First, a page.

Mic Makes Right

Good audio begins with a good microphone
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No matter how much money is invested in the console, audio effects or other aspects of audio postproduction, it's the microphone that does the heavy lifting. Picking the right one is critical.

When it comes to finding the right mic, the job dictates the decision. Typically, handhelds work for field reporting; reporters can also attach the mic flags that identify the station or network. Headsets are generally best when a mic must stay in front, no matter which way a user turns. Lavaliers are suitable for newscasts.

Michael Pettersen, director, applications engineering, for microphone manufacturer Shure, states the obvious when he says good sound should be the biggest consideration. But that isn't the only factor. "It's also important that it is rugged and has good shock value," he says. "Interview mics take a beating."

Reporters' handheld mics are brutalized in the field, so sturdiness is a factor. In addition, Pettersen says, a good mic has an internal shock mount to minimize hand noise if, for example, the reporter is nervous. Shure's SM63 mic, he says, has a rubber-like donut on which the microphone floats inside.

Inside the newsroom, lavalier mics continue to be the top choice for newscasts and studio programs; art directors like them, too. They're compact and discreet, but don't expect them to get any smaller. Lavalier-mic technology must remain practical to use.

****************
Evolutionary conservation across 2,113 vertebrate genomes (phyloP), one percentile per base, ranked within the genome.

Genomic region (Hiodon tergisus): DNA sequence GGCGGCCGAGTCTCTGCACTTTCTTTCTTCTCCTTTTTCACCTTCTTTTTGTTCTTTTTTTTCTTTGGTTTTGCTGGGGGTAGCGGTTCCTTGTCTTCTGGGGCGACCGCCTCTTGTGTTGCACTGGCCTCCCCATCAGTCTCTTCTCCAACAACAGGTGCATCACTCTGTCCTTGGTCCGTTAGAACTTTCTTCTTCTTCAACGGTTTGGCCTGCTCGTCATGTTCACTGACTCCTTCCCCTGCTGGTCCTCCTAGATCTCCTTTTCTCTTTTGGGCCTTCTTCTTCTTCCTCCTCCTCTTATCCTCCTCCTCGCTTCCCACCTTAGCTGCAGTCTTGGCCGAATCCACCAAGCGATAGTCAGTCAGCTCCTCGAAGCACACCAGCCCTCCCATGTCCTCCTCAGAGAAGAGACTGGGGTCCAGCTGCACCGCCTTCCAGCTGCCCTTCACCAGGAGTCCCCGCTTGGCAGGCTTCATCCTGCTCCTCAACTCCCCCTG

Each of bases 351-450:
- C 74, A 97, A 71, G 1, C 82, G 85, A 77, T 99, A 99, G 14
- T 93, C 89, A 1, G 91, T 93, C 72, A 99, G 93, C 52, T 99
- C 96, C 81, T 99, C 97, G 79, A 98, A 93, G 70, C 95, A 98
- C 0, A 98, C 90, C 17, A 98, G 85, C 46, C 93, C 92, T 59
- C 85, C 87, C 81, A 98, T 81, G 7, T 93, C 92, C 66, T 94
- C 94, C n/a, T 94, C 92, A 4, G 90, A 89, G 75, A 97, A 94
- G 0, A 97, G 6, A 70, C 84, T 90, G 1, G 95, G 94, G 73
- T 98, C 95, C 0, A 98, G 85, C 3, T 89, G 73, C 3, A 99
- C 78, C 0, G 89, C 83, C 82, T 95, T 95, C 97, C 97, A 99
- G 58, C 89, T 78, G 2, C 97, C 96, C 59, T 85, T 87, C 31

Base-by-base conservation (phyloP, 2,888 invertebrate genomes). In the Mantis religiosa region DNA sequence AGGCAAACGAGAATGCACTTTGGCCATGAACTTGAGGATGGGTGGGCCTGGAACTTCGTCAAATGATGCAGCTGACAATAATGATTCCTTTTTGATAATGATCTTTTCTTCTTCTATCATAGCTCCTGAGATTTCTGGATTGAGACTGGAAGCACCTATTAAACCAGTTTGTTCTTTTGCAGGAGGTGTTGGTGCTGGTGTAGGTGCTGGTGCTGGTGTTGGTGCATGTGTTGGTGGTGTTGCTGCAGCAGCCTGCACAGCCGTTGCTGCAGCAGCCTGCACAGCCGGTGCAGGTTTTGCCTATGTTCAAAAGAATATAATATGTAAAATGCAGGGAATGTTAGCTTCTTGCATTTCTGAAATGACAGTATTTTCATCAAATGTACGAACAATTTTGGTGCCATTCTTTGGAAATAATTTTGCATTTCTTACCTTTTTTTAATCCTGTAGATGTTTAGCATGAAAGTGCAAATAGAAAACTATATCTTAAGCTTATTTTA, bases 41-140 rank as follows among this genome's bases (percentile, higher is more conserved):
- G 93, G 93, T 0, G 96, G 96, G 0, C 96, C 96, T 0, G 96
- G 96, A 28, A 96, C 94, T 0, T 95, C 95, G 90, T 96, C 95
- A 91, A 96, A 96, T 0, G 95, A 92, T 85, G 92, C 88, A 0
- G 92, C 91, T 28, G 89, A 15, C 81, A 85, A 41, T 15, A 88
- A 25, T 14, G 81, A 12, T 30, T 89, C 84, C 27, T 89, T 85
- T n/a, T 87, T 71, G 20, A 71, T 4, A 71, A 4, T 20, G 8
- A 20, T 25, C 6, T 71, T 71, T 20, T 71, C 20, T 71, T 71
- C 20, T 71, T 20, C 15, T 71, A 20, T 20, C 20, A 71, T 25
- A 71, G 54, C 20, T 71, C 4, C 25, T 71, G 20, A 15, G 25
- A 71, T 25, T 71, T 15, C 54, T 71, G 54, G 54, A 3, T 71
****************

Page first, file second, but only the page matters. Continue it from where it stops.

"We're actually getting into the limitations of the size of the human fingers," Pettersen says. "If it's much smaller, people won't even be able to put it on themselves."

As for headsets, they continue to get more lightweight and comfortable, which is helpful for announcers covering a five-hour golf tournament. And they've come a long way from the early days. "Today, art directors like the way they look, the talent likes them because they're comfortable, and the audio guy likes it because it tracks the mouth," says Pettersen. "Everybody wins."

Simply put, the goal should be a mic that delivers natural speech. Other things to look for include resistance to some wind for outdoor needs and the ability to withstand shock.

Once the type of mic to use is decided, the next choice is the one that sounds the best. Unfortunately, that part of the decision is completely subjective. "Asking someone what kind of mic they should use is like asking an artist what color you should use to paint a sky," says Pettersen. "It depends on what kind of effect you want to get."

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